For example, we do see instances where someone wants to go to the toilet, they can feel they need to go, but they can’t remember how to get up or where the toilet is. The may then be viewed as incontinent when they’re actually not, they just can’t communicate their needs or remember what to do.

If you’re able to re-establish communication in different forms to cater for these sensory brain changes, this can make a big difference to the comfort of the person living with dementia, as well as yourself.

Learning to communicate and provide support

Our carers, staff and volunteers have a wealth of experience they can pass on to family and community members whose lives are touched by dementia.

  • Focus on what they can do. Fill in the gaps for them. Accept them. Include them where you can.
  • We can’t change the person with dementia, but you can change your response.
  • Empathy and patience is key. Make the most of the moment, use your knowledge about them, and put yourself in their shoes.
  • Try different ways to communicate. People living with dementia feel emotions, and remember tone of voice, more than the actual words said. Shouting doesn’t help them to understand.
  • You may need to put on your detective hat and think ‘what’s really going on here?’ Understand what this person is trying to do and help them. For example, they may be complaining about the cold because the air-conditioning is turned way up, however they may not have the skill to know what an air-con unit is or what a remote control is, even if it’s in their lap.

At BASScare, we do often see – and understand – that having a loved one with dementia can be rife with challenges and frustration. We do hear ‘There’s no point in seeing mum or dad anymore because they don’t know us’.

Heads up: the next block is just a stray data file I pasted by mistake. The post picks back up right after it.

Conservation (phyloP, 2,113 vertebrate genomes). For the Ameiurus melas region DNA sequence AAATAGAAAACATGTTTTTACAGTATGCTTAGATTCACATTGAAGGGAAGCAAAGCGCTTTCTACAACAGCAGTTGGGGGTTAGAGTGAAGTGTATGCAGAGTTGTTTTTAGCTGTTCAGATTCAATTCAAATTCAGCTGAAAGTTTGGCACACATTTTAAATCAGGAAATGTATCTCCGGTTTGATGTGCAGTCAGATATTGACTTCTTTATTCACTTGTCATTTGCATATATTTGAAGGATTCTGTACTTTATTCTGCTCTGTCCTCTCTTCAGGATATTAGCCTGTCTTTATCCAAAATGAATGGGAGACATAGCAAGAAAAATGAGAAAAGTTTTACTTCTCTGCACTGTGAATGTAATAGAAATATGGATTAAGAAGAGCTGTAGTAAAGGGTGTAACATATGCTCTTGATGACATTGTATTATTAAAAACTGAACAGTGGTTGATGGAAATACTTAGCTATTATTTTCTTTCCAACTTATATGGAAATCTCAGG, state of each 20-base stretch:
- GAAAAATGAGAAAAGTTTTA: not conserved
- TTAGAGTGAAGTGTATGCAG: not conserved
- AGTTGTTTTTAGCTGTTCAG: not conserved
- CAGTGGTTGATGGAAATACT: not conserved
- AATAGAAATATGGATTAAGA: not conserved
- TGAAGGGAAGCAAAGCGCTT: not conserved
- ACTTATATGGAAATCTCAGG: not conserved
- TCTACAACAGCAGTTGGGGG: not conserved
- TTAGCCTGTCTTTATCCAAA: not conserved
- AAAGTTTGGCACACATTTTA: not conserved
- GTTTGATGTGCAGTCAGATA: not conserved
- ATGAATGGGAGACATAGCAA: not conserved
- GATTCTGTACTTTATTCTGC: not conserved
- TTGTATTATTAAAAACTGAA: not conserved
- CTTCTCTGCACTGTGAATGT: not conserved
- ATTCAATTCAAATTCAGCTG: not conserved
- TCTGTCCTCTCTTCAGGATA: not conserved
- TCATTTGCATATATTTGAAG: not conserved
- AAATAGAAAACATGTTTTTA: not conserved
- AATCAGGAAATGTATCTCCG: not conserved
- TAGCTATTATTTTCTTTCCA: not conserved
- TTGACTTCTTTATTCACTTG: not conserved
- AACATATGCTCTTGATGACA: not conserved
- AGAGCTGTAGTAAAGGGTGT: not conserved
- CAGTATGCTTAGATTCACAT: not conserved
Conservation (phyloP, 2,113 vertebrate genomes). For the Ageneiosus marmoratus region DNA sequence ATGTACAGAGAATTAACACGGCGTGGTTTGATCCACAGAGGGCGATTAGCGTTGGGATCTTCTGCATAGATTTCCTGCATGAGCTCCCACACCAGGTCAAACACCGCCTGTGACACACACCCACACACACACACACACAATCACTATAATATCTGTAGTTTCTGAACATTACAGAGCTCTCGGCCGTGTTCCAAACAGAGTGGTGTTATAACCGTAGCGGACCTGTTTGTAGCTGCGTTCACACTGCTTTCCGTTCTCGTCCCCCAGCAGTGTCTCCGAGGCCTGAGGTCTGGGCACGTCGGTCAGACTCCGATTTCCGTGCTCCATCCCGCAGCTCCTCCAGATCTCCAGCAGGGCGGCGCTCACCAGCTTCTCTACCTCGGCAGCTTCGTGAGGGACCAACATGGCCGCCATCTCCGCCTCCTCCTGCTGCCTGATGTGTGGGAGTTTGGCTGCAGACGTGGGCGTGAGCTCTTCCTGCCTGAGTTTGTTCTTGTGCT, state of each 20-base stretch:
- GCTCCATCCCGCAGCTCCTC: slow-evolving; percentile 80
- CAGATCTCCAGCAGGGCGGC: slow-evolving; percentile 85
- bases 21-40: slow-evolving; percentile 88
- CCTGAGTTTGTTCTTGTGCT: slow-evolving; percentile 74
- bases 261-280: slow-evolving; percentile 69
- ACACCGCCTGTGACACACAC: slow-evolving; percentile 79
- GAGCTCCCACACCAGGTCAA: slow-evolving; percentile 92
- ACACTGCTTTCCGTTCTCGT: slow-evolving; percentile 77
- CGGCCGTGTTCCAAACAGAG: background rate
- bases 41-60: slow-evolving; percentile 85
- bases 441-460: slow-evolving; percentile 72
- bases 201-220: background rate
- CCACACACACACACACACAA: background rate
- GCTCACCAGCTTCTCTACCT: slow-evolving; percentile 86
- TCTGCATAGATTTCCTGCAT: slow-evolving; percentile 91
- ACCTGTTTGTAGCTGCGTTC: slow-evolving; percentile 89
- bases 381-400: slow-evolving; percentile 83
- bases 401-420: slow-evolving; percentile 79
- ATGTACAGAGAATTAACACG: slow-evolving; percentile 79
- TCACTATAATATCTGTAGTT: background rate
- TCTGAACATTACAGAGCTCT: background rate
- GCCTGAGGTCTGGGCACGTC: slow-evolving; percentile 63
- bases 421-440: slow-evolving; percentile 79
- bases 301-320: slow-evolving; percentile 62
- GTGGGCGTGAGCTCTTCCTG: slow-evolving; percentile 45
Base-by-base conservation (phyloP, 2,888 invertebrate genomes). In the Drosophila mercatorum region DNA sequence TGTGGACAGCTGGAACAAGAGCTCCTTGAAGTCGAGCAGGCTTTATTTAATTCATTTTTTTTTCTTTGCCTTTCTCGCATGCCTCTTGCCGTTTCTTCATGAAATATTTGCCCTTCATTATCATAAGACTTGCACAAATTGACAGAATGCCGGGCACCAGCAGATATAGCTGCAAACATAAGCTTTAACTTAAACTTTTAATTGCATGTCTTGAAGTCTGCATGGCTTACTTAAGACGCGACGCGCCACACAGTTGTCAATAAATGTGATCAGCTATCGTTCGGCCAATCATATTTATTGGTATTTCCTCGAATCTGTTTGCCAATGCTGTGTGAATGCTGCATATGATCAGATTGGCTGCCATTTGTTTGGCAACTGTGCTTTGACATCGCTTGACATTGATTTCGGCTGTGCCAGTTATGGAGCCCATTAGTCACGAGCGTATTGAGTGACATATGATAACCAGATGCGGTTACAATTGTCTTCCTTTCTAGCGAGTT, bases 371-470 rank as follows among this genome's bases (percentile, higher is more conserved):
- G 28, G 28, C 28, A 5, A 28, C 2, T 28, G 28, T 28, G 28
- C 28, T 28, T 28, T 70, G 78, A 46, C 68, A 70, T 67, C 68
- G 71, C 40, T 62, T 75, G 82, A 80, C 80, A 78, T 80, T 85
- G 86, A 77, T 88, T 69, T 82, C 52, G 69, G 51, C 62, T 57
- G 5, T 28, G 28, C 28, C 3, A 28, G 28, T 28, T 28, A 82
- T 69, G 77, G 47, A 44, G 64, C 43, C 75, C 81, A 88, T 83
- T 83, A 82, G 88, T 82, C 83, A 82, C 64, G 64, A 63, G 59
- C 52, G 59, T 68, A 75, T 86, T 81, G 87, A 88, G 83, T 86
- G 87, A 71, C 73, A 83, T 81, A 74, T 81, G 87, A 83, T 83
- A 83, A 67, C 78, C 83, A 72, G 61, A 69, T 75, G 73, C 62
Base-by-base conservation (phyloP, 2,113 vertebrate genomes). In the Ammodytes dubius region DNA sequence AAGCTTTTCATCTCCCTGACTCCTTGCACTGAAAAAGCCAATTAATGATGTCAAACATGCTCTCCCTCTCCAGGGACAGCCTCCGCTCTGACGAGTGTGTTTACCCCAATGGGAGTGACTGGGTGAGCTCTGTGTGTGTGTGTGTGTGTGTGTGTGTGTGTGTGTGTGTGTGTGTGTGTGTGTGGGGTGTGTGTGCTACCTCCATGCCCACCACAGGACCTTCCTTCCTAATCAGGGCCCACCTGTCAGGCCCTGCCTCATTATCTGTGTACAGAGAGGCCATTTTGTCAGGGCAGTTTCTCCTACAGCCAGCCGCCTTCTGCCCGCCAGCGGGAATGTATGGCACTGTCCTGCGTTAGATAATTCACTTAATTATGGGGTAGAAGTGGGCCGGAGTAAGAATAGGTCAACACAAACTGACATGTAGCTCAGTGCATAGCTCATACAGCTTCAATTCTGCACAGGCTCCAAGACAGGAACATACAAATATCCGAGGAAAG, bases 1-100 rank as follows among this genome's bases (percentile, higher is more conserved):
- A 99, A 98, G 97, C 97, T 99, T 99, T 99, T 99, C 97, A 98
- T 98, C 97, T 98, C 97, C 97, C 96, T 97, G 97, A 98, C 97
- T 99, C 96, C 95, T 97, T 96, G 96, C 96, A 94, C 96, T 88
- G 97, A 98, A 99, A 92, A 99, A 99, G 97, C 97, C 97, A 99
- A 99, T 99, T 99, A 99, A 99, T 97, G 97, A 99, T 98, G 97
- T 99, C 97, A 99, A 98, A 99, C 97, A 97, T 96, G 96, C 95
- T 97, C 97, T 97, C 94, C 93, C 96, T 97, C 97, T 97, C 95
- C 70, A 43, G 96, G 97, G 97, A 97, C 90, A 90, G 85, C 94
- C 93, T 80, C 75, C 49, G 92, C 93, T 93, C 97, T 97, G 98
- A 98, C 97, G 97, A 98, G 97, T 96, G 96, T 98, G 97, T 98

We want to share that they do know. Memory damage is a complex thing, and memories can come and go. Those with dementia do experience emotion and memories, and there’s still something in there. Sometimes it just can’t find its way out in the moment.

There are also some R’s that can be very helpful if you love, or are caring for, someone with dementia. Remain calm. Respond to feelings. Reassure the person. Remove yourself momentarily if appropriate.

BASScare cares for those living with Dementia

BASScare is an organisation that has created a range of care options for our clients, and our team are dementia care experts.

Maranoa House [] Dementia Day Centre offers a range of programs that are provided in a welcoming, secure and homely environment, offering an invaluable respite option for carers.

Faversham House [] Aged Care Facility provides full accomodation and respite services in a delightful garden setting, and has a dedicated Dementia Unit.

We currently have spaces available in Faversham House and in Maranoa’s Italian Program subject to an assessment.

BASScare provides a wide range of services for Dementia clients, so please get in touch with us [] to find out more information.

Further Resources for living with Dementia, including a Free downloadable Dementia Kit can be found at

More info:

Our Dementia Day Program at Maranoa House currently has vacancies in our Italian Program.